When it’s time to walk away from your business


Like Kenny Rogers says ‘you gotta know when to fold ‘em…’ Chris Edwards, co-founder of Launchpad Australia, explains when to stick with a business venture and when it’s time to move on.
Chris Edwards, co-founder of Launchpad. Image: Supplied

In 2014 were you rocking an Amazon Fire phone in your back pocket? Didn’t think so. It bombed months after launching however Jeff Bezos took the $170 million loss on the chin. 

“If you think that’s a big failure, we’re working on much bigger failures right now,” he said when quizzed about the phone’s epic flop. 

He’s not joking. Bezos estimates he’s lost billions in failing enterprises such as Crucible, LivingSocial and Pets.com.

I say this without a skerrick of judgement. Failure is fundamental to growth and each one is a building block to success. Entrepreneurs should be innovating fast and failing faster. 

As one of my mentors, Australian new media entrepreneur Tim Duggan says, ‘The line between success and failure is razor thin.’ 

Over the years, he’s been incredibly candid about almost losing his company, maintaining solvency down to the dollar and the associated mental toll this takes as a business owner. 

The takeaway is, we need to respect those who have tried and failed as much as those who have ‘won’. 

However, it can be hard to know if you should pull the plug or persevere. After all, Colonel Sanders was knocked back by over 1,000 restaurants before one agreed to sell his now world-famous chicken. 

Consider the following if you’re walking the razor-thin line between success and failure. 

What’s the market saying?

Companies don’t exist in a vacuum; everyone has competitors. What’s going on with yours? 

Is everyone having the same issue or is it just you? 

Check your competitors’ pulse regularly to assess the current health and future prospects of your category. Keep abreast of business news, trend reports and follow LinkedIn thought-leaders. 

Surround yourself with a community that is obsessive over the macro and micro environments. Spend time considering “what are the opportunities here?” and “how can my business capitalise on these new needs, changes and trends?” 

You might find you just need to make some tweaks to your offering or it might be the motivation to jump before you’re pushed. 

And before I hear cries of ‘Competitors? I’m the first mover!’, remember the first to market is often the first to fail. If you’re spending too much time educating a green market, your time, effort, and money are likely to result in a load of sunk costs. 

What are your finances saying?

Numbers don’t lie. If you’re bleeding cash month after month, have a lack of loyal customers or consistently prioritise profit over sales, consider this a warning.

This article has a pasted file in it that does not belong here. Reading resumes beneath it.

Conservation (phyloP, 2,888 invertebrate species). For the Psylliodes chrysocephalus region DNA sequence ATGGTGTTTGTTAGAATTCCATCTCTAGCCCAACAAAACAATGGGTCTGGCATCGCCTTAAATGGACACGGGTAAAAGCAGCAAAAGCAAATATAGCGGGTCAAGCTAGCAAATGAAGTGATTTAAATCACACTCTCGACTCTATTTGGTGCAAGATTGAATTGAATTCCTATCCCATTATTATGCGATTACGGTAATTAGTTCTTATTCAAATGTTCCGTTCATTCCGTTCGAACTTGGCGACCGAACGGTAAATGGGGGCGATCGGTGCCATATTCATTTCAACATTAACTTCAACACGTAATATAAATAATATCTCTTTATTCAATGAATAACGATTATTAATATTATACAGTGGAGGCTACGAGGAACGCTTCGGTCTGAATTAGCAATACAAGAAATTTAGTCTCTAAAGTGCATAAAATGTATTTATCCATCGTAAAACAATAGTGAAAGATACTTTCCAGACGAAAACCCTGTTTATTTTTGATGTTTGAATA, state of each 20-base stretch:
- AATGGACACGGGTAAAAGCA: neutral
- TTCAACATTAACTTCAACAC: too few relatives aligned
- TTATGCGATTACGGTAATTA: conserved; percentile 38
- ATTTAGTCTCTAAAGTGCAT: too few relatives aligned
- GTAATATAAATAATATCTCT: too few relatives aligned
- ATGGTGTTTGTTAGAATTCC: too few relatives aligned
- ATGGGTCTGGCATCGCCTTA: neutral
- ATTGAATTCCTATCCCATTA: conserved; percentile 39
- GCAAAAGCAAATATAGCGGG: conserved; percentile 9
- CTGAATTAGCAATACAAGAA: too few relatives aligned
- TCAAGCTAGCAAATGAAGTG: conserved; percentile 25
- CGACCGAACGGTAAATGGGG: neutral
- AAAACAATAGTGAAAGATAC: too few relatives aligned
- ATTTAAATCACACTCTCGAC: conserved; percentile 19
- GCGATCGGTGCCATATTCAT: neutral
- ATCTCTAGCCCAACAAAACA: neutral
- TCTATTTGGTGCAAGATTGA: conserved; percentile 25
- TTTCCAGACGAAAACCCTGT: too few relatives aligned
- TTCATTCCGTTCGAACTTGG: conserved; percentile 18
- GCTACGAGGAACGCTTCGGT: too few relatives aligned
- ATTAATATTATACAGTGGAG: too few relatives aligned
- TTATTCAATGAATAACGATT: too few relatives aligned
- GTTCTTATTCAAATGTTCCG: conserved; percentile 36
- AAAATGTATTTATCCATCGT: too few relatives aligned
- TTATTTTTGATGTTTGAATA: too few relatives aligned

First up, nothing will kill your business faster than inconsistent cash flow. Feast and famine is no way to run a business with any sense of longevity. 

If you’ve tried, and failed, to fix your cash flow, reconsider your options before you find yourself digging yourself out of an even bigger financial hole. 

Also, take a look at your pricing strategy. If your customers are happily handing over their hard-earned dollars, it’s an indicator of success. 

Conversely, if you’re constantly incentivising purchases through too many freebies, incentives or offers, it’s a race to the bottom. 

Streaming giants Netflix and Disney+ are both good examples of pivoting the pricing model.

Facing reduced revenue as a result of increased consumer choice, they’ve both announced pivots to an AVOD (advertising-based video-on-demand) model. Its long-term success remains to be seen but it’s a good example of listening to the market and adjusting pricing accordingly. 

What’s your heart (and your ego) saying?

Sometimes we simply fall out of love with our businesses. This is ok. 

Your reasons for starting it in the first place may no longer align with your values or life’s priorities and goals may have shifted. 

You only have one life and no one’s winning any medals for pouring their heart and soul into a business they don’t care about. 

Similarly, don’t hold onto a failing venture because your ego won’t let you quit. Stay too long at the casino and you risk gambling all your money away. 

Instead, tune into the reasons why you’re avoiding making the hard decisions about your business. If you’re being driven by ego, it means common sense has taken its hand off the wheel and you’re at risk of careening into trouble. 

Dedication to shut up shop is often a painful process. You may have to let employees go, employees who have also poured their heart and soul into the business. 

And like the end of any long-term relationship, there’s a profound sense of defeat and grief. 

But any true entrepreneur knows that sad endings are opportunities for new beginnings. 

Only this time, you’ll be armed with the necessary lessons next time you join the entrepreneurial roller coaster. 

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Chris is a serial entrepreneur having started her first business in 2008 at 28 years of age — a lifestyle media platform: Honeycombers. Honeycombers is now the go-to lifestyle resource for locals, expats and tourists alike across Singapore, Hong Kong and Bali and has over one million unique readers every month.

Chris’s most recent business is Launchpad; an entrepreneurial community network for ethics-led businesses. Launchpad is designed to help small businesses thrive through community, mentoring and coaching and today has over 500 members from across 6 countries. Chris now runs four companies across four countries and hosts a weekly podcast called Good Business where she interviews impact-led founders.